bromance

The Apatow boys bro it out again in FUNNY PEOPLE

Article: The Apatow boys bro it out again in FUNNY PEOPLE

How many ways can men bond? They can bond over the effort of getting their friend laid (40 YEAR-OLD VIRGIN), or they can alternatively support and ridicule their friend as he struggles to do the right thing (KNOCKED UP), or they can fetch them diet cokes, cup their balls, and sit at their bedside while they fall asleep as in FUNNY PEOPLE. It’s been out for awhile now and I wasn’t compelled to see it until it was 90 degrees out yesterday and I sought the respite only an air-conditioned movie theater can provide, but I’m kind of glad I did. It stars Adam Sandler as George Simmons, an Adam Sandler-like comedian: middle-aged, ex-stand up comic earning an ample income making pandering comedies, and Seth Rogen as Ira, a struggling comic hired to be Simmons’ assistant. The pair develop that love/hate bro-relationship Apatow does so well, at one moment patting each other on the back and the next making fun of each other’s penis size.

The original bromance … John Hamburg’s SAFE MEN

Article: The original bromance … John Hamburg’s SAFE MEN

On the eve of a new Paul Giamatti comedy, COLD SOULS (opens 8/7), and with Sam Rockwell’s MOON in theatres now, I decided to return to an early comedy for these talented actors. It’s SAFE MEN (1998), the first film from writer-director John Hamburg, and it’s … well, it’s the Father of Bromance.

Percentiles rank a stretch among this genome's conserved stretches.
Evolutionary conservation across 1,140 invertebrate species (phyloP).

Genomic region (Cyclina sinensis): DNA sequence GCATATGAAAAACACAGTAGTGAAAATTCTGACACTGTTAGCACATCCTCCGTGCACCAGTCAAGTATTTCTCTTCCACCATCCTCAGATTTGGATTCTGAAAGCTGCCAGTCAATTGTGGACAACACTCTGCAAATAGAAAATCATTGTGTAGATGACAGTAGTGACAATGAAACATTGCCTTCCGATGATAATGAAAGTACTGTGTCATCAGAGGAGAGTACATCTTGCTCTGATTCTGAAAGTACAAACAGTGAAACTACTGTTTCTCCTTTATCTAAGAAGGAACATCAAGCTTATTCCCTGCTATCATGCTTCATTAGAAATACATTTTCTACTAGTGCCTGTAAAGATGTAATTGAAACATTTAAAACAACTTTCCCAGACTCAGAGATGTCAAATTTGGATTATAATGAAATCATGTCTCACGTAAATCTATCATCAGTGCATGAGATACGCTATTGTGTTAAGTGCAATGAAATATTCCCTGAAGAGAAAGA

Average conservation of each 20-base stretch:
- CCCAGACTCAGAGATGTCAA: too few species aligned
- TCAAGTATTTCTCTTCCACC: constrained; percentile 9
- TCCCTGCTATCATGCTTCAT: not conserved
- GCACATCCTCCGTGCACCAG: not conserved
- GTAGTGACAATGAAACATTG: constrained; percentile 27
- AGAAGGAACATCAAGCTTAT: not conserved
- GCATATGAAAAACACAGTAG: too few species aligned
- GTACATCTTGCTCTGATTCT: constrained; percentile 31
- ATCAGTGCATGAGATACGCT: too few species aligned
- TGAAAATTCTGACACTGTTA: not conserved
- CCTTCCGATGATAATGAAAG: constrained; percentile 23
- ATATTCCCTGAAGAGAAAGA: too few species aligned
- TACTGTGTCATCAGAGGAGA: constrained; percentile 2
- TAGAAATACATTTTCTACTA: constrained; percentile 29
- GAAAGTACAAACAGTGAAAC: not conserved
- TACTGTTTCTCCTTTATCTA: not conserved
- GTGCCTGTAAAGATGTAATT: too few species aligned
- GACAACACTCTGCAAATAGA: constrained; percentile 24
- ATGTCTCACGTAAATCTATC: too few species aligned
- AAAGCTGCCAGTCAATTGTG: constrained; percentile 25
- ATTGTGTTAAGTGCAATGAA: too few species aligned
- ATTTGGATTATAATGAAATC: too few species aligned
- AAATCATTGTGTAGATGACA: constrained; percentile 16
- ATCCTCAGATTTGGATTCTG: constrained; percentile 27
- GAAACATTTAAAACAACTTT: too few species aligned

Okay, I should say the Father of Modern Bromance. A simple google search got me to the history of the bromance, wherein references to Han and Chewie and Felix and Oscar (bromance amongst all bromances) set me straight. (See IGN.com’s top ten bromance couples here.) Although – side note – they clearly understand bromance as synonomous to The Buddy Film; I understand it more as The Buddy Comedy. And Modern Bromance? 90s-inspired, Apatow-flavored man-love? The general public may think the Apatow craze spawned movies this summer like (Hamburg’s) I LOVE YOU, MAN and HUMP DAY, but I contend it all started with SAFE MEN.

POUND by Evan Bernard

Article: POUND by Evan Bernard

This film POUND by Evan Bernard has been around the block a few times, but I really want to make sure the Sundance audience sees this terrific short. It depicts two friends greeting each other in the street with a complex handshake. A great representation of bromance at its best!